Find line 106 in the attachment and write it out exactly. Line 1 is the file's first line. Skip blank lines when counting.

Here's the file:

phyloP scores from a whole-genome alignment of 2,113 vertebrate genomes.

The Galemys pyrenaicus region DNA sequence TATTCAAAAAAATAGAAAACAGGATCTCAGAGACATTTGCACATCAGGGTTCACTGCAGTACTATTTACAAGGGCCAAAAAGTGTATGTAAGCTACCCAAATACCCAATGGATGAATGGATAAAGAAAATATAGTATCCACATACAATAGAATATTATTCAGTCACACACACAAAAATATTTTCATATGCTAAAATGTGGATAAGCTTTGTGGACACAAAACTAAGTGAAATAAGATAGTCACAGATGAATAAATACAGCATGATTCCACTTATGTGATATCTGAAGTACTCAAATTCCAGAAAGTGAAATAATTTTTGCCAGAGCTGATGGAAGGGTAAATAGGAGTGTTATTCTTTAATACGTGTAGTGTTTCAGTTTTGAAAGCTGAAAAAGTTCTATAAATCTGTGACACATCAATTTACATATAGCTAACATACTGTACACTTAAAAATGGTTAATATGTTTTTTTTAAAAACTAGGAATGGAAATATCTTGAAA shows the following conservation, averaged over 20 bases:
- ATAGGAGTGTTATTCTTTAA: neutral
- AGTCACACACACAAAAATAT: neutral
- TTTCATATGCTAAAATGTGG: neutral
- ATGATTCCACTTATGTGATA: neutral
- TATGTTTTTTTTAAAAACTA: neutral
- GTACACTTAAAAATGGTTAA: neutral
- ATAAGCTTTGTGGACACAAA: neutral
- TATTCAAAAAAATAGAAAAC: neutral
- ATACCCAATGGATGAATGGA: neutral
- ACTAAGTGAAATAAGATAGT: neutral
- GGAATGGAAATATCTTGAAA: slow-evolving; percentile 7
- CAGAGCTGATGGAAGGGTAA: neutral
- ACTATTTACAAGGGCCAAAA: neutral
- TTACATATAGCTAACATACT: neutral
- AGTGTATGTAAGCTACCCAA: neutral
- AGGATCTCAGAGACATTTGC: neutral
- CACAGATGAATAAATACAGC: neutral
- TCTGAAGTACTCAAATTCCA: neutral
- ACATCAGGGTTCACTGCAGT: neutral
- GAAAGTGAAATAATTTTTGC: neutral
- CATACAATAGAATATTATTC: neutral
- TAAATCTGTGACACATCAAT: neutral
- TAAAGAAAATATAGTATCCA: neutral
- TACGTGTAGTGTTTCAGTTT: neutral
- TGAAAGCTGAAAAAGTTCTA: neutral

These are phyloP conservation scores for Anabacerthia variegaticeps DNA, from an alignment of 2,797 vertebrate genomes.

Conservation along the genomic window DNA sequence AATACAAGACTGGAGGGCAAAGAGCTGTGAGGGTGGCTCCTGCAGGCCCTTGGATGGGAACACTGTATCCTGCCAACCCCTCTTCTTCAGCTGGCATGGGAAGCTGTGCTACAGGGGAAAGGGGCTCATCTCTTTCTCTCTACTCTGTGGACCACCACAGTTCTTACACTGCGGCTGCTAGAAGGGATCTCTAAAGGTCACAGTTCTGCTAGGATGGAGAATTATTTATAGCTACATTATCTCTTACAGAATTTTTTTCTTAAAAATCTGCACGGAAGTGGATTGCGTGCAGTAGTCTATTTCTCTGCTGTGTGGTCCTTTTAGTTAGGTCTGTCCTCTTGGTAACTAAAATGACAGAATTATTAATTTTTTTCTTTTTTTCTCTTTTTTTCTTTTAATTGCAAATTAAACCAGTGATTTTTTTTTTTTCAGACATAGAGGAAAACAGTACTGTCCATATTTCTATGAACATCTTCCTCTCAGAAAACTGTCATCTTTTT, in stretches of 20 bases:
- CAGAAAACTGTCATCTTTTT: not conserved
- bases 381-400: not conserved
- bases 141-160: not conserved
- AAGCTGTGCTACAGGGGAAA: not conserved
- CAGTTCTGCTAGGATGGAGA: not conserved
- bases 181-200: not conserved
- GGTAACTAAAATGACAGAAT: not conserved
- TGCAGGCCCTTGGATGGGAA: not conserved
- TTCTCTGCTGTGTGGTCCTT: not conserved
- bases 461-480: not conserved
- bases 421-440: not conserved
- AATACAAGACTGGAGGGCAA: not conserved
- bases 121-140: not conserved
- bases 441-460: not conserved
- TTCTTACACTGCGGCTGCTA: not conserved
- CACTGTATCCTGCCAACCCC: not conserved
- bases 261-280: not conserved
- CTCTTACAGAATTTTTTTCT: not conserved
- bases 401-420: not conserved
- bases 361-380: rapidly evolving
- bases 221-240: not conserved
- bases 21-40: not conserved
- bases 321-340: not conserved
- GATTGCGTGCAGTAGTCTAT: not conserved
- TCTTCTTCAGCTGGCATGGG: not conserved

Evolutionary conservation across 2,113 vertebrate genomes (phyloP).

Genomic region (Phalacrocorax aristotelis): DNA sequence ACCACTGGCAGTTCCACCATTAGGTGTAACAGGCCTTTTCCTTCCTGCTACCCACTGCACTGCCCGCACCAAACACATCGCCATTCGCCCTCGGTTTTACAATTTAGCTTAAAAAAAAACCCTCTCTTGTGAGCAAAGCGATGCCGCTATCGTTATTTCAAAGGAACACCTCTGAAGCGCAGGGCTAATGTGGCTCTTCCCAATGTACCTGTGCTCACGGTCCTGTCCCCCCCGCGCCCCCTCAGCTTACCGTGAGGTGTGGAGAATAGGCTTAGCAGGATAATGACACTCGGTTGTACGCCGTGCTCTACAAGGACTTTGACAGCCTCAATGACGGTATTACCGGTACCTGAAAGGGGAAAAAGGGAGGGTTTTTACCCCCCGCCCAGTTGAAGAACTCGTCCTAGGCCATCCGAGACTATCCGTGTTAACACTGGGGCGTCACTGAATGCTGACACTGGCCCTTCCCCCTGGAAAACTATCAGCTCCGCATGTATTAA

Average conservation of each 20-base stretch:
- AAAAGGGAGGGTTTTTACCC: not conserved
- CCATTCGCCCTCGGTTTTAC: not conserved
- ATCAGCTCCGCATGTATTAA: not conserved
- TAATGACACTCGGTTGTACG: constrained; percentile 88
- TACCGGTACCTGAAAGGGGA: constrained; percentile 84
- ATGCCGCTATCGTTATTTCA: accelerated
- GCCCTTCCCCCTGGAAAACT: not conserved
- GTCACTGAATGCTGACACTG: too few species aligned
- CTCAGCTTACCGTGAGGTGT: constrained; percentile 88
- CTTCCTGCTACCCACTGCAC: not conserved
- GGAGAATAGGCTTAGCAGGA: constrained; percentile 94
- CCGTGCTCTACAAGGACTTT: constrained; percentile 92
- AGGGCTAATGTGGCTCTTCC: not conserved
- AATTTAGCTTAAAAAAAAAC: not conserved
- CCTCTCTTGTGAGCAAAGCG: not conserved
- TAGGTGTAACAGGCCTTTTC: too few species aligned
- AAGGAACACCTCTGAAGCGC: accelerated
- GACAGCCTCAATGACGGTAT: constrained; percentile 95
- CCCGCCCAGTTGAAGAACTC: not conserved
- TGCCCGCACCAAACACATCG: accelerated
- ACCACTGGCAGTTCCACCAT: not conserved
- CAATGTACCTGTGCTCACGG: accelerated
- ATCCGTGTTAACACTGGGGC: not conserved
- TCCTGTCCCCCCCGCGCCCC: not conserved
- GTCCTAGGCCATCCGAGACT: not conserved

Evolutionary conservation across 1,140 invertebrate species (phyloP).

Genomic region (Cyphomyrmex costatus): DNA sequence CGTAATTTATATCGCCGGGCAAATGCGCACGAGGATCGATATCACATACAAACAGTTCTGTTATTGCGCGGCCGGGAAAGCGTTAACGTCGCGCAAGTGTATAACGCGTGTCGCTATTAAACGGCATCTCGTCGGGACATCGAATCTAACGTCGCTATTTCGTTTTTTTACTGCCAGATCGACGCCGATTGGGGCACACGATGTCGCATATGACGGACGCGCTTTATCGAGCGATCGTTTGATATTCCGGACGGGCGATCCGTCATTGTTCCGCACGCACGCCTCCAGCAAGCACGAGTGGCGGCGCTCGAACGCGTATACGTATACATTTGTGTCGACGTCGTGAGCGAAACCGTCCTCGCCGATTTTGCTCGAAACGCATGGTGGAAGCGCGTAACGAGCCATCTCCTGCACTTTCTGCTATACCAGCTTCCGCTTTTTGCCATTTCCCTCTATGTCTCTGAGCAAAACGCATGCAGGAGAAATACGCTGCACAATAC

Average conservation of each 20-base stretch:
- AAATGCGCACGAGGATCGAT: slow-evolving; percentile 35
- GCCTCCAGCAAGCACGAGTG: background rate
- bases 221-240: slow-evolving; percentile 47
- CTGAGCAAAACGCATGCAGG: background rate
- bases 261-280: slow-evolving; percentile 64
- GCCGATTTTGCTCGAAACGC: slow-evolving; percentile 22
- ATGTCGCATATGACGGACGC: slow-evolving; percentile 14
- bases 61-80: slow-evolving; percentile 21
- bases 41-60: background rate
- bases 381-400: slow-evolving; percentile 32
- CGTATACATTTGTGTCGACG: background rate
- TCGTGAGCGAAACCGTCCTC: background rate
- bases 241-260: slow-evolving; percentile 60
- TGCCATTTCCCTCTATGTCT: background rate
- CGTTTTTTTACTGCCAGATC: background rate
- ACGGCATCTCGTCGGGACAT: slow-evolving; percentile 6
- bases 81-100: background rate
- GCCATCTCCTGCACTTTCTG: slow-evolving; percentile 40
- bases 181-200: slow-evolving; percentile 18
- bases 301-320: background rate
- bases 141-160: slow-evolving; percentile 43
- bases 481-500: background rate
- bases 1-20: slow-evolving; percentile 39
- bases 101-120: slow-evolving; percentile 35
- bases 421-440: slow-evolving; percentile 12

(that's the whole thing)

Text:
- bases 141-160: slow-evolving; percentile 43